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Aviation altimeters make it difficult for 5G to take off in the US, for fear of interference


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The US operators AT&T and Verizon activated their 5G networks last Wednesday with the licenses obtained in the auction at the end of 2020, after a joint payment of 95,000 million dollars. However, 5G networks will have to operate at lower power than expected and their radio stations at least two miles (3.2 kilometers) away from the runways of US airports for fear of interference with signals coming from altimeters, and for at least six months. The problem, it seems, is not in the 5G specifications or in the proximity of the C-band frequencies to those used by aircraft and airport altimeters, but rather that the transport authority, the FAA, does not know the status of the altimeters and if they incorporate the mandatory signal filters that prevent the invasion of foreign frequencies, less than 4 GHz.


In the traditional economic and technological forecasts for 2022 made by the American media at the end of the year, there was a lot of talk about the future possibilities of the metaverse, autonomous driving and quantum computing, although they are still far away in their full magnitude. Instead, a reality that will be more important this year, especially in the United States, was almost completely ignored: the deployment of 5G networks.


Nor was excessive importance given when on December 5 the Federal Aviation Administration (FAA), the government body that regulates aviation in the United States, published, a few hours before the 5G networks were scheduled to be switched on by AT&T, a security notice in which he informed that the pilots of the planes should be very attentive to the reading of their altimeters because, although he cryptically assured that he did not have absolute evidence, he warned that the 5G networks could cause interference in the measurements of the altimeters.

The problem of the possible interference of the signals of the altimeters does not come, apparently, from the 5G signals but, in any case, from the fact that the altimeters emit radioelectric signals beyond the permitted frequencies and interfere with those of the 5G networks, leading to reading errors

The hours after this warning of a lack of security for the approach and landing maneuvers of aircraft at airports in the United States due to possible interference with the signals of the 5G networks were of absolute bewilderment on the part of the Biden Administration and the Federal Communications Commission (FCC), the government body that regulates all telecommunications systems in the United States. The FCC had granted the licenses for the use of 5G networks with the so-called C band, a spectrum located between 3.7 and 3.98 GHz, through an auction that began in December 2020, with Trump in the presidency, and completed in January 2021, already under the Biden mandate.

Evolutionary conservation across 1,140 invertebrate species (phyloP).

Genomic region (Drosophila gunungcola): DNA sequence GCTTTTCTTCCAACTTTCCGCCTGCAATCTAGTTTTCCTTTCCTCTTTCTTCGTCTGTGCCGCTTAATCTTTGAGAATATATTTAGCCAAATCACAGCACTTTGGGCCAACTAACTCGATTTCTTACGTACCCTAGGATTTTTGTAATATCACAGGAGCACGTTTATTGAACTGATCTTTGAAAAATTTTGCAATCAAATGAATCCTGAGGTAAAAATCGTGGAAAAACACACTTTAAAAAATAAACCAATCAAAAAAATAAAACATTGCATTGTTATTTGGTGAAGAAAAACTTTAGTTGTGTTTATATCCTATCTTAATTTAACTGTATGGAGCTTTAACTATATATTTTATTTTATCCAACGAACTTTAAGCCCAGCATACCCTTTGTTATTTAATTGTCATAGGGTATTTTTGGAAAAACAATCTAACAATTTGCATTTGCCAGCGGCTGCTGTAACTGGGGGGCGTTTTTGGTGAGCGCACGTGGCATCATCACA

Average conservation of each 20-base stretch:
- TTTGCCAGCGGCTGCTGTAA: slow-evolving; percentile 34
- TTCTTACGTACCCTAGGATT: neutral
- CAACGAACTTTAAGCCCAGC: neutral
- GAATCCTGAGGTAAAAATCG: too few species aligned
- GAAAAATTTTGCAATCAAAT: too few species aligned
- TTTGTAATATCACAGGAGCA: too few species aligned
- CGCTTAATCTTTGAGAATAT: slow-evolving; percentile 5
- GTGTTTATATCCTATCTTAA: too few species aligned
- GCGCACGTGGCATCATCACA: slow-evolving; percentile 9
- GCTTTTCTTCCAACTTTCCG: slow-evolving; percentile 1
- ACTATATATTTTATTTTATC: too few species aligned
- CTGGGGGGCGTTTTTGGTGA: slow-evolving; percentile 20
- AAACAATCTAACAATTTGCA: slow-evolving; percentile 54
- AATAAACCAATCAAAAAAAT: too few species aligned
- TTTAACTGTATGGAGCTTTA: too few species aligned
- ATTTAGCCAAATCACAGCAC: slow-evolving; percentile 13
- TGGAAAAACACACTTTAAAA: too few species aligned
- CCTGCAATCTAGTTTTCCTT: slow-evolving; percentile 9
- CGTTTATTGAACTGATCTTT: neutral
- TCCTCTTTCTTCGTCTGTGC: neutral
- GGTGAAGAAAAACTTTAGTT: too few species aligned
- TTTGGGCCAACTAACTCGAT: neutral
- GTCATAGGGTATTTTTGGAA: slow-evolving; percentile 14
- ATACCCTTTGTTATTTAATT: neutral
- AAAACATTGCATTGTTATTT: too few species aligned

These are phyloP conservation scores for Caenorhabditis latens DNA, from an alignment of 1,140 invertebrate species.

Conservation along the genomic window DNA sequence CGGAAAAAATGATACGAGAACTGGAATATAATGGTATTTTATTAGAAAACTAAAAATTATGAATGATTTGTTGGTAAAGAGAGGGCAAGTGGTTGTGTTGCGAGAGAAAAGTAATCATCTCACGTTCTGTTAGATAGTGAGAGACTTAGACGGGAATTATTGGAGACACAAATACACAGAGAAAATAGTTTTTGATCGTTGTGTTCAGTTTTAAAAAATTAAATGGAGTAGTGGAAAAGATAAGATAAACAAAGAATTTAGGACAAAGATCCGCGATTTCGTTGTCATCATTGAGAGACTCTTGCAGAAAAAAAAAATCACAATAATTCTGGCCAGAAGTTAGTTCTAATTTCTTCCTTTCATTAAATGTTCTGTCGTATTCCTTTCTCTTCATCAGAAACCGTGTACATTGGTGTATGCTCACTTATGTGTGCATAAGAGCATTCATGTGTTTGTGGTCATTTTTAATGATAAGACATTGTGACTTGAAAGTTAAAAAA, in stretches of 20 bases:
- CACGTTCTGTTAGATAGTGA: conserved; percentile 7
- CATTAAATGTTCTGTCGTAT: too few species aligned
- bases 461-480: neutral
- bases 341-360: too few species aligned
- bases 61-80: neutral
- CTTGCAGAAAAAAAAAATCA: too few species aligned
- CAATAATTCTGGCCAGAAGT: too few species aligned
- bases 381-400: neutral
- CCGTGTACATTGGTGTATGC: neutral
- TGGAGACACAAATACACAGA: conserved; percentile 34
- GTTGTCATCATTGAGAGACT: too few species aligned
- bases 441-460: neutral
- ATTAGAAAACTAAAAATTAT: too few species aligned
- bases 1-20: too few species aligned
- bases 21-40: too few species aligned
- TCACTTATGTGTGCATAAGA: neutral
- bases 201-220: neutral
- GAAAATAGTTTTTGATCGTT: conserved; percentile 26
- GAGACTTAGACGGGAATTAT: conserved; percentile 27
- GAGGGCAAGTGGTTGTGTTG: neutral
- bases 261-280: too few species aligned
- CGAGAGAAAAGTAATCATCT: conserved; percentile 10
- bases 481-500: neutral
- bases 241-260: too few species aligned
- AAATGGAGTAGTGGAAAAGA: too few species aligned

The bidders bid for the 280 MHz of spectrum auctioned a whopping 81,000 million dollars, plus 14,000 million to compensate and relocate the satellite broadcasting companies, including Intelsat, which occupied the C band thanks to a license granted for life decades ago. Verizon acquired 161 MHz for 53,364 million dollars and AT&T 80 MHz for 27,695 million, an exorbitant amount but necessary to have spectrum in the middle band, the most suitable for 5G. T-Mobile, the third national operator, paid 10,666 million for 27 MHz, because it already had other licenses for 5G thanks to the merger with Sprint.


Apart from paying 95,000 million dollars to the coffers of the United States, it was specified from the outset that the licenses would not be available until December 5, when the frequencies for 5G use were scheduled to be released. Verizon and AT&T worked throughout the past year to be ready as soon as they could access the licenses. AT&T had planned to turn on multiple 5G networks on December 5 with the new licenses and had prepared a major advertising campaign, while Verizon had postponed it for a month later, in early January 2022.


When AT&T was ready for the 5G switch-on, the FAA’s lack of security notice arrived. The FCC quickly intervenes and the White House mediates in the conflict. In the end, as is well known, AT&T and Verizon reluctantly agree to postpone the 5G switch-on for a month, because the FAA is committed to reviewing the security systems of aircraft altimeters and runways during these 30 days. airports to check for possible interference. But January 5 arrives and the FAA requests a new postponement of another two weeks, promising not to delay the issue any longer. However, last Wednesday, January 19, the FAA continues to insist that the planes will not be safe if the 5G networks are launched due to possible interference, even acknowledging that they have no evidence that this may be the case.

Verizon and AT&T turn on 5G networks, despite everything

In the last breath, and when some airlines, such as JAL or Emirates, had canceled their flights to the United States on January 18 due to the imminence of the 5G networks being turned on and the alleged lack of security, the operators, the Administration Biden, the FCC and the FAA agree on a compromise solution: operators agree to limit the power of their 5G radio stations and place their antennas at least 3.2 kilometers away from the runways of United States airports, during the next six months (leaving in the air what would happen next).